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Byzantine Coins, 14K Gold Earrings, Genuine Ancient Coins, with Certificate 6568

$640.00

These simple 14K Gold earrings are set with genuine ancient Byzantine coins.

Denomination: Silver Denar/Parvus Date Circa 1387-1427 CE.

Description: Obverse: A shield with the Hungarian national coat of arms. Reverse: The Crusader cross as seen here was often used as a symbol by the Order members.

Advantages: These earrings could appeal to anyone from a student to a history buff, to people that love antiques, to anyone who appreciates beauty and historic events. This ring makes for a great conversation piece as well as a meaningful gift. - The jewelry made in the US. - The piece comes with Certificate of Authenticity of the Coin. - Workmanship is guaranteed. - RETURNS: 2 weeks no questions asked. Time counts from the time you receive the item to the time you ship it back. Jewelry Maintenance: 1. Avoid chemicals. Do not wear to hot tubs or sea. 2. To clean use a silver cloth on the silver. Absolutely NO JEWELRY CLEANERS! 3. Best preserved in ziplock bag when not worn. _______________________________________________________________________________________

History: Since his first appearance in Bram Stoker's 1897 horror novel, Dracula has been a fixture in the popular culture. The blood-sucking vampire has appeared in dozens of movies, including the iconic 1931 Bela Lugosi film, and has inspired countless imitations. While much has been embellished, the Dracula character is based on a real person- the Transylvanian prince Vlad III, and actual historical events. One of those events occurred before the birth of the 'real Dracula', and it was the Turkish victory at Kosovo field in 1389, which was one of the bloodiest battles of the fourteenth century. After the devastating defeat, Kosovo became a rally cry for European Christians: "The Turkish infidels must be stopped!"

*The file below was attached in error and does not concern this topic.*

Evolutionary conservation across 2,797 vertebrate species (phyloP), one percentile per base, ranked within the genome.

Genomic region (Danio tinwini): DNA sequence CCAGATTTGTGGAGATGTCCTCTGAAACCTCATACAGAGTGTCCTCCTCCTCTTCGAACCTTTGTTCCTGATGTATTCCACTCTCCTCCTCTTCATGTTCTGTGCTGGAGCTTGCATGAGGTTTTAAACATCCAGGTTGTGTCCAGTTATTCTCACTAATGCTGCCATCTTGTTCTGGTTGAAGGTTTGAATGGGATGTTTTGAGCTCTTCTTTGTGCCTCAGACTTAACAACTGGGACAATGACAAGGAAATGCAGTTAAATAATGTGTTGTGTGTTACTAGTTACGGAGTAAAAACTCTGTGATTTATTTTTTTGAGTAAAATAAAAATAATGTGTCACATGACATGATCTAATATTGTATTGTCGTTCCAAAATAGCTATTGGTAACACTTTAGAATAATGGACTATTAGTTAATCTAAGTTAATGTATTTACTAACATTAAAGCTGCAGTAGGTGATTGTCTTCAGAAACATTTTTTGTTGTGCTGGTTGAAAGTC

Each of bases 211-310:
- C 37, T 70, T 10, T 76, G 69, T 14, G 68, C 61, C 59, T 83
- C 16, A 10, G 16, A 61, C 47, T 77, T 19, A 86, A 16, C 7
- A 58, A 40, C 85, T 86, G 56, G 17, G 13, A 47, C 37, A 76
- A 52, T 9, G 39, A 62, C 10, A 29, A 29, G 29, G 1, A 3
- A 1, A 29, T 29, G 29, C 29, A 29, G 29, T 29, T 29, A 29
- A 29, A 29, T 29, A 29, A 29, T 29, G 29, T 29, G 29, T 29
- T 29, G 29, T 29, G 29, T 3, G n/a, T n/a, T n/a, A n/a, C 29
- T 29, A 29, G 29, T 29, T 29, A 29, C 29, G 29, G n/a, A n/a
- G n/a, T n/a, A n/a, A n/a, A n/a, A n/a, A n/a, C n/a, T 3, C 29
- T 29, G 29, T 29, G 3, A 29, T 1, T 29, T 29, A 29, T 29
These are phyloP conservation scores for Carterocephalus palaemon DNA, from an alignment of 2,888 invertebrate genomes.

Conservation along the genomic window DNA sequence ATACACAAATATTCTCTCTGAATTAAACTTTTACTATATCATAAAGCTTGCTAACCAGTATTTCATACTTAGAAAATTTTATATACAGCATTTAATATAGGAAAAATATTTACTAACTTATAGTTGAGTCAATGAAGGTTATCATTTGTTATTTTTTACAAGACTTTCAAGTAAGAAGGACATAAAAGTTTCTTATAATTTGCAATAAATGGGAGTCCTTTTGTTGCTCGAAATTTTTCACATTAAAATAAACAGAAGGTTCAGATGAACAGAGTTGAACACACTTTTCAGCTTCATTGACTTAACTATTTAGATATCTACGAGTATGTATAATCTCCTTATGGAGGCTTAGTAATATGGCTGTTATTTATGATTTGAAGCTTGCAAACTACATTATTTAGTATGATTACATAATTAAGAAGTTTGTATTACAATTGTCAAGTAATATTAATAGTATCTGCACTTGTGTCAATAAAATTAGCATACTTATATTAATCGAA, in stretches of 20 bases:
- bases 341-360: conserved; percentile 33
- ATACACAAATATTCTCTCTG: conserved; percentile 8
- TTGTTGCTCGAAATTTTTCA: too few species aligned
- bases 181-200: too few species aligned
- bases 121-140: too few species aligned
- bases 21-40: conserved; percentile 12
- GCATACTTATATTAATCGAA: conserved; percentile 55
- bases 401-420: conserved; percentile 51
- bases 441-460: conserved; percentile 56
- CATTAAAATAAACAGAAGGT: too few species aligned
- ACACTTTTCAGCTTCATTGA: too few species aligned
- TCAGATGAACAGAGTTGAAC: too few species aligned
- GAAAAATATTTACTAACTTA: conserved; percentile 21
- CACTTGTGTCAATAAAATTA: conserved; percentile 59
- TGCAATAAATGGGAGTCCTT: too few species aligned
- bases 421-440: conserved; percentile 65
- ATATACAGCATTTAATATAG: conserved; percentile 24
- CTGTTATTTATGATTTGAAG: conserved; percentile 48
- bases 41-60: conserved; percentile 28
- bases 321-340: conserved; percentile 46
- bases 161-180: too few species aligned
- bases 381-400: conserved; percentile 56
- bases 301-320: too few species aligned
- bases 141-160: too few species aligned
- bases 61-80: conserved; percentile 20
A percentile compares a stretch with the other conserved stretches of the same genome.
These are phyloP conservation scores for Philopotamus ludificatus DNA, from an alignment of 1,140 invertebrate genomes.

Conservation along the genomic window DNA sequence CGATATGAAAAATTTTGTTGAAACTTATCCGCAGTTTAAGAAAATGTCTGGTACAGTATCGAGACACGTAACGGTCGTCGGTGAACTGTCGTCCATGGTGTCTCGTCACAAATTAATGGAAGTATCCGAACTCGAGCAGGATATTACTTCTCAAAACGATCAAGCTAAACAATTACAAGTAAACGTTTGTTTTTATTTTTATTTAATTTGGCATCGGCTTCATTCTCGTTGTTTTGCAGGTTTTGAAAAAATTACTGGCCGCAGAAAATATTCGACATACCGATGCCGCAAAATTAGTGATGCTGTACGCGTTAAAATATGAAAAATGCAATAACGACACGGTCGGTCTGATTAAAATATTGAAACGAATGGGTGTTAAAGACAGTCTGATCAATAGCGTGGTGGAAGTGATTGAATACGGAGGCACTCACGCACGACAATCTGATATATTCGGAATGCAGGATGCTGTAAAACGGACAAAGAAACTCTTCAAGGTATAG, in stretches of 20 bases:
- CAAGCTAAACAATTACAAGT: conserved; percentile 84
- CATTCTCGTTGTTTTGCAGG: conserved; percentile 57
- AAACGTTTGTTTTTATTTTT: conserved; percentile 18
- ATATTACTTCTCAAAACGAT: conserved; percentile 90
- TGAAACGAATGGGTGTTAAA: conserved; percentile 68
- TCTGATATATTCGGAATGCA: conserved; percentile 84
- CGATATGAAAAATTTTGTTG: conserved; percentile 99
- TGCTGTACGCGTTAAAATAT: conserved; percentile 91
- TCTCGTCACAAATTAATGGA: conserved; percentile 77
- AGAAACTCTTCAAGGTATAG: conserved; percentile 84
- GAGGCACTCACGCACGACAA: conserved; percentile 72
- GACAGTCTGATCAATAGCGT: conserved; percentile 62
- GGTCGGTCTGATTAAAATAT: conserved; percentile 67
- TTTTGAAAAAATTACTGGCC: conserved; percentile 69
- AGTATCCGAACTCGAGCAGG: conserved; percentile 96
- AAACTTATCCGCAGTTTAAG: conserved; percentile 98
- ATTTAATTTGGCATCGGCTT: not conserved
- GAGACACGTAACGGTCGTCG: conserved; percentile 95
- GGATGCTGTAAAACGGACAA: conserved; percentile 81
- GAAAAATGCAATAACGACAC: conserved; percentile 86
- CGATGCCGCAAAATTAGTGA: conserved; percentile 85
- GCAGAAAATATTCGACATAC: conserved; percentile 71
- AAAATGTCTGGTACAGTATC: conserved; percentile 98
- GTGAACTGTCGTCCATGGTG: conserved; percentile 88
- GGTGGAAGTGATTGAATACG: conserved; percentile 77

A new leader emerged in the aftermath of the battle in Hungary and Croatia. Sigismund of Luxembourg, king of both countries, created a secret society in 1408 devoted to repulsing the Turks. This society was called the Order of the Dragon. Working with neighboring kingdoms he recruited many Balkan noblemen, including the Transylvanian prince of Wallachia, Vlad II who joined in 1431. Once indicted into the society he was given the new patronymic Dracul, which is the Romanian word for Dragon. His namesake son, Vlad III was given a similar patronymic: Son of Dragon, or Dracula. Raised as a brutal war machine to use against the Turks, Vlad III, also known as Vlad the Impaler after his preferred form of executing his enemies, became one of history's most notoriously brutal figures. His reputation for cruelty was legendary even in his lifetime. He was known to dunk his bread in the blood of his victims. Once he invited all the poor and infirm of Trigoviste, his capital, into one of his homes. Then he boarded up the doors and burned it to the ground. Vlad III Dracula was killed in battle with the Turks in 1477. This remarkable coin was minted by the founder of the Order of the Dragon, Sigismund of Luxenbourg. Vlad III Dracula never minted his own coin, which only enhanced the myth that silver is harmful to vampires.